And this is the meaning of the teaching of our Sages, of blessed memory:21 “[In the World to Come—here meaning Gan Eden—there is no eating and drinking…, but the righteous sit] with their crowns on their heads, and they take delight [in the radiance of the Divine Presence].”22

וְזֶהוּ שֶׁאָמְרוּ רַבּוֹתֵינוּ־זִכְרוֹנָם־לִבְרָכָה: "וְעַטְרוֹתֵיהֶם בְּרָאשֵׁיהֶם וְנֶהֱנִין כוּ'",

A crown (atarah) is something that encompasses and encircles,

"עֲטָרָה" הִיא בְּחִינַת מַקִּיף וְסוֹבֵב,

This refers to an illumination that neither contracts nor adapts itself so that it can be vested in varying degrees within created beings; rather, it descends to the worlds23 and encompasses them all equally.

and is called keter, as related to koteret, the capital which crowns a column,24 as in the Beit Hamikdash built by King Solomon (I Kings, ch. 7).

וְנִקְרָא "כֶּתֶר" מִלְּשׁוֹן "כּוֹתֶרֶת",

Atarah is thus a crown worn on the head25 while keter means (as well) the crown atop a column.

Since the illumination of light from the sefirah of keter that will be revealed in the World to Come results from the performance of the mitzvot that are likened to 620 (תר"ך) columns of light (corresponding to the 613 Torah commandments and seven Rabbinic commandments, numerically equal to the word כתר),26 the Alter Rebbe also explains the term “crown” as it applies to a column.

[The sefirah of keter] is an intermediary which joins the radiance and revelation of the Emanator, the blessed Ein Sof, to the emanated beings in the World of Atzilut,

וְהוּא בְּחִינַת מְמוּצָּע הַמְחַבֵּר הֶאָרַת הַמַּאֲצִיל אֵין־סוֹף בָּרוּךְ־הוּא לְהַנֶּאֱצָלִים,

The Emanator is infinite while the emanated beings—which are within a world, and even the loftiest of worlds is bound by limitation—are finite. There must therefore be an intermediary between the two. It is the sefirah of keter that serves as this intermediary, for its internal dimension is related to the Emanator, and its external dimension is related to the emanated beings. It is thus through the sefirah of keter that the [infinite] Ein Sof-light is drawn into the World of Atzilut and to the emanated beings which populate it.

and in the future, it will radiate and become revealed in this world to all the righteous who will rise with the Resurrection,

וְלֶעָתִיד יָאִיר וְיִתְגַּלֶּה בָּעוֹלָם הַזֶּה לְכָל הַצַּדִּיקִים שֶׁיָּקוּמוּ בַּתְּחִיָּיה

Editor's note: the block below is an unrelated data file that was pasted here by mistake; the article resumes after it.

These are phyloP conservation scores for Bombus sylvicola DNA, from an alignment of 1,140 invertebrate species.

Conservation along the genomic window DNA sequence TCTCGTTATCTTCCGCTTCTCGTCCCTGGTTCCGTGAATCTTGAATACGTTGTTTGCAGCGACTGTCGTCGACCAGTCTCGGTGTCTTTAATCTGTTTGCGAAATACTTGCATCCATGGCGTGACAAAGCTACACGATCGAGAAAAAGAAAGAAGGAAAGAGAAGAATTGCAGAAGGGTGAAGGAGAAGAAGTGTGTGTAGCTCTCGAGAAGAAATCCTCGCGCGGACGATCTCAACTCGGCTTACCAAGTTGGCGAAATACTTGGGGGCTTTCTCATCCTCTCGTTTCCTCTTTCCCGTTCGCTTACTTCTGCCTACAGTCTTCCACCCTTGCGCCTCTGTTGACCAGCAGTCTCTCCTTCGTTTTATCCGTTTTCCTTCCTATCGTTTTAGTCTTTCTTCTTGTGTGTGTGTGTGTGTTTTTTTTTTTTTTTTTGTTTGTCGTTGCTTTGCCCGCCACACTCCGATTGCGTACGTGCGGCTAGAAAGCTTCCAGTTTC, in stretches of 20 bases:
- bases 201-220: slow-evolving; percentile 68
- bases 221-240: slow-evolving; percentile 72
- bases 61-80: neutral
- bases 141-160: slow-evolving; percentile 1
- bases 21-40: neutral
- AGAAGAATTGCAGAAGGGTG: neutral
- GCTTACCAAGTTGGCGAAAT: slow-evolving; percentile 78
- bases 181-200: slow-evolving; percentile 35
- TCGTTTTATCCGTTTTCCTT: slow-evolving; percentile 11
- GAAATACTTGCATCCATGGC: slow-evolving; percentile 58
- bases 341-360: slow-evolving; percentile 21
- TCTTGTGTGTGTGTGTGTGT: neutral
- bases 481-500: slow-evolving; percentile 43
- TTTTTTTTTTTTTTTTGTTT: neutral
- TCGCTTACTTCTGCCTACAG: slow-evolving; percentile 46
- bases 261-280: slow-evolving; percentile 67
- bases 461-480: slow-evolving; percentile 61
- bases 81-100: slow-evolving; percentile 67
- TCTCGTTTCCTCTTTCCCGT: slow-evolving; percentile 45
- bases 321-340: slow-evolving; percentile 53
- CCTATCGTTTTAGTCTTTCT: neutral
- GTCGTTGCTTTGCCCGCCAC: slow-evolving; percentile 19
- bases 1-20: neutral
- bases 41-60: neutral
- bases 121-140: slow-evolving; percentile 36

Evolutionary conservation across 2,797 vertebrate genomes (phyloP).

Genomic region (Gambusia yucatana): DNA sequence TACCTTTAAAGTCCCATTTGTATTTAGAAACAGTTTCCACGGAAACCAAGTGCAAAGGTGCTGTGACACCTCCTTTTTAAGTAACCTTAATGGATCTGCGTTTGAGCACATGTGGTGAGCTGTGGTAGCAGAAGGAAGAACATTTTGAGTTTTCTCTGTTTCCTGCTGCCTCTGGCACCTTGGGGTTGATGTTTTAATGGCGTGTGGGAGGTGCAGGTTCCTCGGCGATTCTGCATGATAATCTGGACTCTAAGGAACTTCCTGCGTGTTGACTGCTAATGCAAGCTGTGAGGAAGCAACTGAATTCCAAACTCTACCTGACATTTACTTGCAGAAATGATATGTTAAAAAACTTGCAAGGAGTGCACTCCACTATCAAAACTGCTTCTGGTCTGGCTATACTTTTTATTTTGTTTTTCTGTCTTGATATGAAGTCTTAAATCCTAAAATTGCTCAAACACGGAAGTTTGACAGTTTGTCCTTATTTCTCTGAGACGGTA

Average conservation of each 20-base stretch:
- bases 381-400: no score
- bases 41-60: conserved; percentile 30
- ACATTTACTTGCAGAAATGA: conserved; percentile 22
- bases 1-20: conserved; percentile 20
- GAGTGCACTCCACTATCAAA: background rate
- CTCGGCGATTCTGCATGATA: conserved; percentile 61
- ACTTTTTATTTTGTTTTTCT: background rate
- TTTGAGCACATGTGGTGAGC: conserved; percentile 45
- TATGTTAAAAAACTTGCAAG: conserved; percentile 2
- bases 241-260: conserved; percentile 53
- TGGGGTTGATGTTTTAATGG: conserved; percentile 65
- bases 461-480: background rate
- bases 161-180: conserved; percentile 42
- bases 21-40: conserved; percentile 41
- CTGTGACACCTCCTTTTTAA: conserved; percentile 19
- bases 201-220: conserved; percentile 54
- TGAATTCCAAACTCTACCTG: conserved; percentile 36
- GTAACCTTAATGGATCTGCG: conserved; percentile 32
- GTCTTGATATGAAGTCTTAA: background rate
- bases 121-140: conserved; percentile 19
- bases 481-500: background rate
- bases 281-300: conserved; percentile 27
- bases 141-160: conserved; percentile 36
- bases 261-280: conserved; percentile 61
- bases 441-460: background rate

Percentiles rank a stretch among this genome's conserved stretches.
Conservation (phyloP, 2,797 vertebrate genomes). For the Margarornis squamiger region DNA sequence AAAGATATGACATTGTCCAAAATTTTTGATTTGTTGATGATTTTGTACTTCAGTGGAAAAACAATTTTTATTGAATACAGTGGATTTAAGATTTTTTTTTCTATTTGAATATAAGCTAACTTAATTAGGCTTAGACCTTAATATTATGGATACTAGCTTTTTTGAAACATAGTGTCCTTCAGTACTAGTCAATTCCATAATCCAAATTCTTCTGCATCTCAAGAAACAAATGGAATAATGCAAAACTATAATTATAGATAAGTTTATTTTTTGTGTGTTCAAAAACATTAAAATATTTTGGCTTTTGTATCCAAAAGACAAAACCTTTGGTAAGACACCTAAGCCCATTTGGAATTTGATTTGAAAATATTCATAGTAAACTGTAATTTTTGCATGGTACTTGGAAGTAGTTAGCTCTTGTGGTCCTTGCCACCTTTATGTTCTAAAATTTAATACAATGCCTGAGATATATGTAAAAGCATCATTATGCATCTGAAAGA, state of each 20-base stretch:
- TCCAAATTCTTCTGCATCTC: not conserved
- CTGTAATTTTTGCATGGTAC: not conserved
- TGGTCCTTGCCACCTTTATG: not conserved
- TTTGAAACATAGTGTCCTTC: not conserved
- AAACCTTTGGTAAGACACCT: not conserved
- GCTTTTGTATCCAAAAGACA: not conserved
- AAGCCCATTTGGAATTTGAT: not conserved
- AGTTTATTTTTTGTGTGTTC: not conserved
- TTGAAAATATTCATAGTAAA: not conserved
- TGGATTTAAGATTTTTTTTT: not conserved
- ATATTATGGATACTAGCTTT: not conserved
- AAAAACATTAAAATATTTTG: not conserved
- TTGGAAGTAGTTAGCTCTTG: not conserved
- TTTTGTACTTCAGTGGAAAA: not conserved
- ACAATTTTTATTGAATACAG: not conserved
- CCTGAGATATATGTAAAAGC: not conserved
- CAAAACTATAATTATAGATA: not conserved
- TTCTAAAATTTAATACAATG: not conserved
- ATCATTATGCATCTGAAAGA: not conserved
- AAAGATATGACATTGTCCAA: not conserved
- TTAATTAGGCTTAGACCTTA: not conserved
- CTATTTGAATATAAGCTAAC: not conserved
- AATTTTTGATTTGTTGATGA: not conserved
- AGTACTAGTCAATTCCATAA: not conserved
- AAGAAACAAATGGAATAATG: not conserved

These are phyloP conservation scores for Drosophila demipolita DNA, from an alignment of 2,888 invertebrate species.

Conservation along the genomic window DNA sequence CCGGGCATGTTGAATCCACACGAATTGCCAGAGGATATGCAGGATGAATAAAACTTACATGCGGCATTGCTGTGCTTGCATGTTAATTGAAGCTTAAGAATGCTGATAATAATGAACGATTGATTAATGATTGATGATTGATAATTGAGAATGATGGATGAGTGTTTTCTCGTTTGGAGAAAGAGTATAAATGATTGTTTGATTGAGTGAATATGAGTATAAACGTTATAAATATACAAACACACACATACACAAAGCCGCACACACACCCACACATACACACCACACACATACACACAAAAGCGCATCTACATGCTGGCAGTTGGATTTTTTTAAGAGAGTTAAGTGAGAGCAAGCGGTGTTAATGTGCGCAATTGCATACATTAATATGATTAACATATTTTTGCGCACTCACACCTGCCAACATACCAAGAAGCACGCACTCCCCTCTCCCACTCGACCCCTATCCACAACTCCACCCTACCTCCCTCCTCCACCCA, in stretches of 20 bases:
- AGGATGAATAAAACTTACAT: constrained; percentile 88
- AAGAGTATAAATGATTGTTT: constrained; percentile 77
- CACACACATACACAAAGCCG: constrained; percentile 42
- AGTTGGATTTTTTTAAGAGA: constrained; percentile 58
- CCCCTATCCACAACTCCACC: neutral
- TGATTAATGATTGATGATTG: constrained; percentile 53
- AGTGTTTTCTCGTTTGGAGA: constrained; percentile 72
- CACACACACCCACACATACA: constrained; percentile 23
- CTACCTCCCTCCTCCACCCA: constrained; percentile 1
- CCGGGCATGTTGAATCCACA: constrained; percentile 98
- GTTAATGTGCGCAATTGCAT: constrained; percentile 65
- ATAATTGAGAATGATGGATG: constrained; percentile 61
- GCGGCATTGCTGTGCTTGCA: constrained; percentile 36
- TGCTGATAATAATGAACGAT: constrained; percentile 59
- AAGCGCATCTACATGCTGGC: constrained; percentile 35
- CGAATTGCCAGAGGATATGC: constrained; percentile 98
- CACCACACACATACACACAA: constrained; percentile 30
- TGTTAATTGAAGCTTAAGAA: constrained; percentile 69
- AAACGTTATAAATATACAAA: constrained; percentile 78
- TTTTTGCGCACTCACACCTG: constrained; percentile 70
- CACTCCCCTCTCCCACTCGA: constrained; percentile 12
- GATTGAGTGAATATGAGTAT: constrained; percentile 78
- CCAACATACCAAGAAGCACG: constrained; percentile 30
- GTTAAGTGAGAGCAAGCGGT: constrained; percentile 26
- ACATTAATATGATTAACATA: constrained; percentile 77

(27“And Your people are all righteous…”28).29

("וְעַמֵּךְ כּוּלָּם צַדִּיקִים כוּ'").

This transcendent degree of Divine light will thus be revealed to the entire Jewish people.

Accordingly, the illumination that presently is received only by those beings that inhabit the World of Atzilut will radiate in the World to Come to this physical world as well. For unlike the indwelling illumination of Gan Eden that is dependent upon the level and comprehension of each recipient, this revelation is an encompassing light from the sefirah of keter, which does not undergo contraction but radiates to all equally.

This results in a state of total revelation, whereby the very Essence of Divinity is visually perceived (re’iyat hamahut), as it is written, “The glory of G-d shall be revealed, and together all flesh shall see….”30

And this is the meaning of the teaching of our Sages, of blessed memory: “In the future, the righteous will be lauded as holy,”31 as G-d is praised now,

וְזֶה שֶׁאָמְרוּ רַבּוֹתֵינוּ־זִכְרוֹנָם־לִבְרָכָה: "עֲתִידִים צַדִּיקִים שֶׁיֹּאמְרוּ לִפְנֵיהֶם קָדוֹשׁ",

for “holy” signifies [lofty] separation;

כִּי "קָדוֹשׁ" הוּא בְּחִינַת מוּבְדָּל,

it is not subject to apprehension and knowledge

שֶׁאֵינוֹ בְּגֶדֶר הַשָּׂגָה וָדַעַת,

because it transcends by far the wisdom and knowledge which are attainable in Gan Eden,

כִּי הוּא לְמַעְלָה מַּעְלָה מִבְּחִינַת הַחָכְמָה וָדַעַת שֶׁבְּגַן עֵדֶן,

for Scripture states, “chochmah shall be found from ayin (‘naught’).”32

כִּי "הַחָכְמָה מֵאַיִן תִּמָּצֵא" כְּתִיב,

This refers to the supreme keter which, in the sacred Zohar,33 is called ayin,

הוּא בְּחִינַת "כֶּתֶר עֶלְיוֹן" הַנִּקְרָא "אַיִן" בַּזּוֹהַר הַקָּדוֹשׁ,

and the bestowal of its radiance is manifest, i.e., its essence is apprehended, only when, after the Resurrection, the soul is vested in a pure and clear body.

וְהַשְׁפָּעָתוֹ וְהֶאָרָתוֹ בִּבְחִינַת גִּילּוּי – הוּא דַוְקָא כְּשֶׁהַנְּשָׁמָה תִּתְלַבֵּשׁ בְּגוּף זַךְ וְצַח אַחַר הַתְּחִיָּה,

The Alter Rebbe now goes on to explain why in Gan Eden, when the soul is not encumbered by a body, the light of keter cannot be manifest, whereas—paradoxically—this revelation becomes possible only in the World to Come at the time of the Resurrection, when the soul is once again invested within a body.

(For, as is well known,34 the determining opinion is that of the Ramban,35 who states that the ultimate reward will be specifically at the time of the Resurrection, when the soul will again be found within a body.)

For “Their beginning (i.e., the loftiest initial level) is wedged in their end.”36

כִּי "נָעוּץ תְּחִלָּתָן בְּסוֹפָן" דַּוְקָא,